In 1993 an effort (AB 916) was made to raise the 7-name limit for chief judge to 11 names and automatically put all serving associate judges on that list. The bill was reintroduced for several sessions thereafter (AB 3699 of 1995 & AB 2148 of 1997).

In 2009 an attempt was made to eliminate the numerical restrictions and require the commission send all qualified names to the governor. AB 3866 of that year failed to advance but was reintroduced in the 2011 session as AB 309.

Also in 2009 an attempt was made to increase the limits from 3-7 to 5-9 (associate judge) and from 7 to 9 (chief judge). It too failed to advance.

Oklahoma

The state’s constitution provides that vacancies in the state’s two top courts (Supreme Court and Court of Criminal Appeals) are to be filled from a list of “three (3) nominees” submitted to the governor. A statute (Okla. Stat. tit. 20, § 30.17) extends this practice to the state’s intermediate appellate court (Court of Civil Appeals). No recent attempt has been made to alter these provisions.

Rhode Island

In 1994 the state’s constitution was amended to provide vacancies in the Supreme Court were to be filled from a list provided by a judicial nominating commission to be established by the legislature and confirmed by the House and Senate. Lower court vacancies (Superior, Family, and District) were also to be filled by commission-based appointment but required only Senate confirmation. A statute (R.I. Gen. Laws 8-16.1-6) provides that the list provided by the commission is to be made up of between 3-5 names.

From 2008 to 2015 governors were not limited to just those 3-5 names. Under laws enacted annually from 2008 to 2014 (HB 7829 of 2008, HB 5567 of 2009, SB 2645 of 2010, SB 686 of 2011, HB 8043 of 2012, SB 471 of 2013, and HB 8006 of 2014) anyone vetted and approved by the JNC for a judgeship would be eligible for any other judgeship of the same court for 5 years. The program lapsed on July 1, 2015 when HB 6307 failed to be enacted to give the program yet another 1-year extension.

South Carolina

South Carolina is one of only two states (Virginia is the other) in which the legislature elects judges with no involvement by the governor. In 1997 the state’s constitution was amended to require the creation of a “Judicial Merit Selection Commission” to recommend nominees to the legislature for the Supreme Court, Court of Appeals, Circuit Court, and Family Court. The commission’s membership and processes were left up to the legislature to set. The law enacted to implement the constitutional provision (S.C. Code Ann. § 2-19-80) requires the release by the commission of “the three candidates whom it considers best qualified.”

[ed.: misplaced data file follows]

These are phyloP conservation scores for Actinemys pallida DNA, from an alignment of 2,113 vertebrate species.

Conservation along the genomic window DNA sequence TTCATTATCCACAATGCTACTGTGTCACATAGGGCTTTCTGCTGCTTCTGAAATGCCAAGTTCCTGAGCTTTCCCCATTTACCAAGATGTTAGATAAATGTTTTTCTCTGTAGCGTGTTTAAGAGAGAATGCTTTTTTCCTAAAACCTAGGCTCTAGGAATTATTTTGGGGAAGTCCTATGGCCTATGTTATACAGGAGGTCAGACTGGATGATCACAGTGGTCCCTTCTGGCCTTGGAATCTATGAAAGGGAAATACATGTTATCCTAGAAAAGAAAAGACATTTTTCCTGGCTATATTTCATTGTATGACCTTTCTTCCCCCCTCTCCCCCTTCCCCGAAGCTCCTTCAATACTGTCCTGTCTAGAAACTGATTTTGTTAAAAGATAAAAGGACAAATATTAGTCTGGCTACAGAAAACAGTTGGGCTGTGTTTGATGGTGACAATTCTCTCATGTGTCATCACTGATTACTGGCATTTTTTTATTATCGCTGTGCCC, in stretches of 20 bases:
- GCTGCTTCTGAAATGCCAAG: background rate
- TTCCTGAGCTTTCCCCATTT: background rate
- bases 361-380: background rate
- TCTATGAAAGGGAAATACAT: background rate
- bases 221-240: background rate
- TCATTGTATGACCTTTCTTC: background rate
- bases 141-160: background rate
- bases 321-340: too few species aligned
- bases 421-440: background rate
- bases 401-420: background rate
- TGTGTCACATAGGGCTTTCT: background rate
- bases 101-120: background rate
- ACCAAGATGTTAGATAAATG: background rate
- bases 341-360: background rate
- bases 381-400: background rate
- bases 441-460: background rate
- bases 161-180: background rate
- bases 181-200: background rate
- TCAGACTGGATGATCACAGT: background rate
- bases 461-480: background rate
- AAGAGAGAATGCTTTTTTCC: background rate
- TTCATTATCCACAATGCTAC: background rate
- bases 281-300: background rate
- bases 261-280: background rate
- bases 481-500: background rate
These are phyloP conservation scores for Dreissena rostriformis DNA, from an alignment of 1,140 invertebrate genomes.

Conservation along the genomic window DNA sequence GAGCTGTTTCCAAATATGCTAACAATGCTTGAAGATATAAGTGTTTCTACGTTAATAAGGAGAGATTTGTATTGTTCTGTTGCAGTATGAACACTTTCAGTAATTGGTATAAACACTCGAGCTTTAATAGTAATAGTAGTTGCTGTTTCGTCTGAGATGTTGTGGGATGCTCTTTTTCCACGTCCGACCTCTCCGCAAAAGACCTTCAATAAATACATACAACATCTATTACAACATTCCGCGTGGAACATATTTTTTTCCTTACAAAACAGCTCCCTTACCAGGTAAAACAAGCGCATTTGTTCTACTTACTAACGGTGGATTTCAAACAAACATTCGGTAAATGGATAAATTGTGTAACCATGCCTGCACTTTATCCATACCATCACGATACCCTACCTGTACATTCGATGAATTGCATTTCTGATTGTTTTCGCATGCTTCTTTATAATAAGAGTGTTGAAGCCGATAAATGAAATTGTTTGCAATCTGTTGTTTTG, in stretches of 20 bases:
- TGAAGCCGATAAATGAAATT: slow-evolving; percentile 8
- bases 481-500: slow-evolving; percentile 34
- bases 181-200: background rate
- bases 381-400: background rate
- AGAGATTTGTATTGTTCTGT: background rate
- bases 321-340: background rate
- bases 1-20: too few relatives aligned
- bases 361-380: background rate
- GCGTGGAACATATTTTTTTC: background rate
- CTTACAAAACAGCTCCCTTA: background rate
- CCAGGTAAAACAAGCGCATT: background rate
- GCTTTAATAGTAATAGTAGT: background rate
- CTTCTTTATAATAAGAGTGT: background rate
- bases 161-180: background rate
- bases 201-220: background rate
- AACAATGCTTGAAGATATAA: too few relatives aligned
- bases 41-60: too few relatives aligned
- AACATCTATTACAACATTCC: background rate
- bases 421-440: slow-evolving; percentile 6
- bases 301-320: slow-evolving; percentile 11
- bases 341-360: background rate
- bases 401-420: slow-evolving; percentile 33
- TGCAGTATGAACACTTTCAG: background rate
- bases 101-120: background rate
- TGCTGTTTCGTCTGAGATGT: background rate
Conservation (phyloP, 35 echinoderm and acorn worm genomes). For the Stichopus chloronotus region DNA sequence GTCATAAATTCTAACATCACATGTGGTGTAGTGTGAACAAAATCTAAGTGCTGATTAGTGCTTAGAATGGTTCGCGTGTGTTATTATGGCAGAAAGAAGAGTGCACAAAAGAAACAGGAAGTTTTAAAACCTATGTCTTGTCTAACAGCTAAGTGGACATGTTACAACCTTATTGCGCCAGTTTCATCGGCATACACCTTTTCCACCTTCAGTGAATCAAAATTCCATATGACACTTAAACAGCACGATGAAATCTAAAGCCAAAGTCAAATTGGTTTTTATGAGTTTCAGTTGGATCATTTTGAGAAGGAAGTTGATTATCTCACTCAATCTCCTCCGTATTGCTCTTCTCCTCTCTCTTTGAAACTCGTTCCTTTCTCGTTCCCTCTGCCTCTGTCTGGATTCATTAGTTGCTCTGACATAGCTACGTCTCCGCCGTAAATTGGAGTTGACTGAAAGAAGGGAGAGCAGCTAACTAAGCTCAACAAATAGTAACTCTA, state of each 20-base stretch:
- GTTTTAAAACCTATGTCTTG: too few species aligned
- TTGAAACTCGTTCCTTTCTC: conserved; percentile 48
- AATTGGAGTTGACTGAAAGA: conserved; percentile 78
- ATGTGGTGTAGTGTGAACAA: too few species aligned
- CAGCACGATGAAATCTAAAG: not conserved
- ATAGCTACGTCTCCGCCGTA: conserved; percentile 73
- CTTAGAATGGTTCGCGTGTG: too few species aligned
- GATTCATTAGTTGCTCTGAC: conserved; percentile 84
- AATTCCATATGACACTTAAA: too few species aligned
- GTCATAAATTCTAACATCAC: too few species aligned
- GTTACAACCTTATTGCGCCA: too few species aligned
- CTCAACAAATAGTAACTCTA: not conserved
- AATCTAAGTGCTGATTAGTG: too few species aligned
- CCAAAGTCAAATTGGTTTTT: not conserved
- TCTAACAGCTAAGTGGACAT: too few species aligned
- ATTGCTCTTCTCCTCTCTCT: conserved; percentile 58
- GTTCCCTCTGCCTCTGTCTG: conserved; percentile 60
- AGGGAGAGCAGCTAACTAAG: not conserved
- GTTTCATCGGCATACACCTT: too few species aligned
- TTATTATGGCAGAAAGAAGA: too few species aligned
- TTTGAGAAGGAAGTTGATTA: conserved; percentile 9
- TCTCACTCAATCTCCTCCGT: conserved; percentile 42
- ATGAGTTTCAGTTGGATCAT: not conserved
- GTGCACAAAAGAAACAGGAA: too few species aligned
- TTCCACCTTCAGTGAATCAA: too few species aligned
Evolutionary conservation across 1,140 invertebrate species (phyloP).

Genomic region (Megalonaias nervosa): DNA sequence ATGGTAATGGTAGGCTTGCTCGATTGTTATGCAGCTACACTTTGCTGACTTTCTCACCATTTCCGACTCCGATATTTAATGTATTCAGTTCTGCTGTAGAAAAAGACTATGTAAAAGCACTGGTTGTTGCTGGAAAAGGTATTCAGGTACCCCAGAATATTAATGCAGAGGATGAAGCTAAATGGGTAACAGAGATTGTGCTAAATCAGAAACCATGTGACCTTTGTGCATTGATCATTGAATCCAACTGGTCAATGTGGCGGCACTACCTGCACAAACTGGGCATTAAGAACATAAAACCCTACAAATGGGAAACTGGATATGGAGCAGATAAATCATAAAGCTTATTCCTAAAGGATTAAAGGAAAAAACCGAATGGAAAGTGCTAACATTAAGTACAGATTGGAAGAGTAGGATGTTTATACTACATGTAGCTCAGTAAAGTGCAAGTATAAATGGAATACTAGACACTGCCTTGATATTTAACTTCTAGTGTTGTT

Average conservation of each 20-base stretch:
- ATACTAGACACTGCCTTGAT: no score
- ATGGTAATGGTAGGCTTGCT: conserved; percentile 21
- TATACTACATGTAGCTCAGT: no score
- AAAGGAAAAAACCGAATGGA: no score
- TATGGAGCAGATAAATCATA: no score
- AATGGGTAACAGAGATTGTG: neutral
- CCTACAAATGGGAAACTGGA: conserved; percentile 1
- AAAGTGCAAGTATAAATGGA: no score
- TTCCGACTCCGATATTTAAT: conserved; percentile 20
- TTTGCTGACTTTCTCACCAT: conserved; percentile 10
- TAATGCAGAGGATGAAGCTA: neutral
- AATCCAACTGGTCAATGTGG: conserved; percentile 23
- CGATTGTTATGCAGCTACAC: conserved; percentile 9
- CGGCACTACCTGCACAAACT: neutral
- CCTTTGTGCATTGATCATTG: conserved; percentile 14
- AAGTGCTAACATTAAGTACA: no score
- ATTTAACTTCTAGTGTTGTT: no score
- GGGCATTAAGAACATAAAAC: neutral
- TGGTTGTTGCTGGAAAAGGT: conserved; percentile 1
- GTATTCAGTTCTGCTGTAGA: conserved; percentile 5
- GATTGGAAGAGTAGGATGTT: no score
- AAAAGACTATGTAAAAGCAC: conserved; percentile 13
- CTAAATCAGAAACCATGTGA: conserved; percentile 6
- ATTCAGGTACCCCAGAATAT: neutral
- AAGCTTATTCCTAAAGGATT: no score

There have been over two dozen pieces of legislation to alter the number of names released by the commission. Almost all focused on the release of all qualified names, with “qualified” meaning either a) that the individual meets the minimum requirements for the position (age, attorney, etc.) or b) the person was “qualified” to serve in the opinion of the commission.

The practice for the better part of a decade was for the House to pass the “all qualified names” provision and for the Senate to either reject it or amend it to “no more than 3 qualified names” but with a provision that more than 3 names could be sent if two-thirds of the commission approved. This House/Senate split occurred in the 2003/2004 (HB 4734), 2005/2006 (HB 2079), and 2007/2008 (HB 3463 & SB 40) sessions. The Senate passed its own standalone version (3 names, more if two-thirds of commission approved) in 2007 (SB 40) that the House failed to act on.

The matter lay dormant until the 2015/2016 session when again the House passed an “all qualified” names bill (HB 3979); the Senate has yet to act on the legislation.

South Dakota

The state’s constitution was amended in 1980 to provide that vacancies in the Supreme Court are to be filled from a list of “two or more persons” nominated by the judicial qualifications commission. No recent attempt has been made to alter these provisions.

Utah

The state’s constitution was amended in 1985 to provide for a commission-system with senate confirmation for all courts of record (Supreme, Court of Appeals, District and Juvenile). The list given to the governor for these courts must consist “of at least three nominees.” A statutory change in 2008 (SB 72) brought the state’s other courts (Justice) into a commission system. The Justice Court Commission was required to submit “at least two names to the appointing authority.”

For the courts of record, a 1995 statute (former Utah Code § 20A-12-105, recodified in 2008 as § 78A-10-104) provided the appellate commission was to provide the governor at least 5 names for each vacancy while trial court commissions were to provide at least 3 names. In 2010 this was further amended (SB 289) to provide that the appellate court commission is to submit 7 names to the governor, while the trial court commissions are to send 5. SB 108 of the same year had similar provisions. A 1998 effort (SJR 3) would have allowed the governor to reject a list of names from the commission and request a new list. There was no limit to the number of rejections.

For the Justice Courts, a 2015 proposal (SB 141) increased the number of names from “at least two” to “at least three” for the local appointing authority to choose from. The bill was signed into law in March of this year.

Vermont

The state’s constitution provides the governor is to nominate Supreme Court and other judges (other than Probate judges) from a list provided by a judicial nominating body to be created by the legislature. A state statute (4 VSA 602) provided that the Judicial Nominating Board is to submit all “candidates” to the governor for consideration; this was amended in 2009 (HB 470) to “qualified candidates”. Other than the 2009 amendment, no recent attempt has been made to alter these provisions.

Wyoming

The state’s constitution as amended in 1972 provides for a judicial nominating commission for the supreme court, district courts and any other courts the legislature decides. The commission is to give the governor “a list of three nominees” for vacancies. No recent attempt has been made to alter these provisions.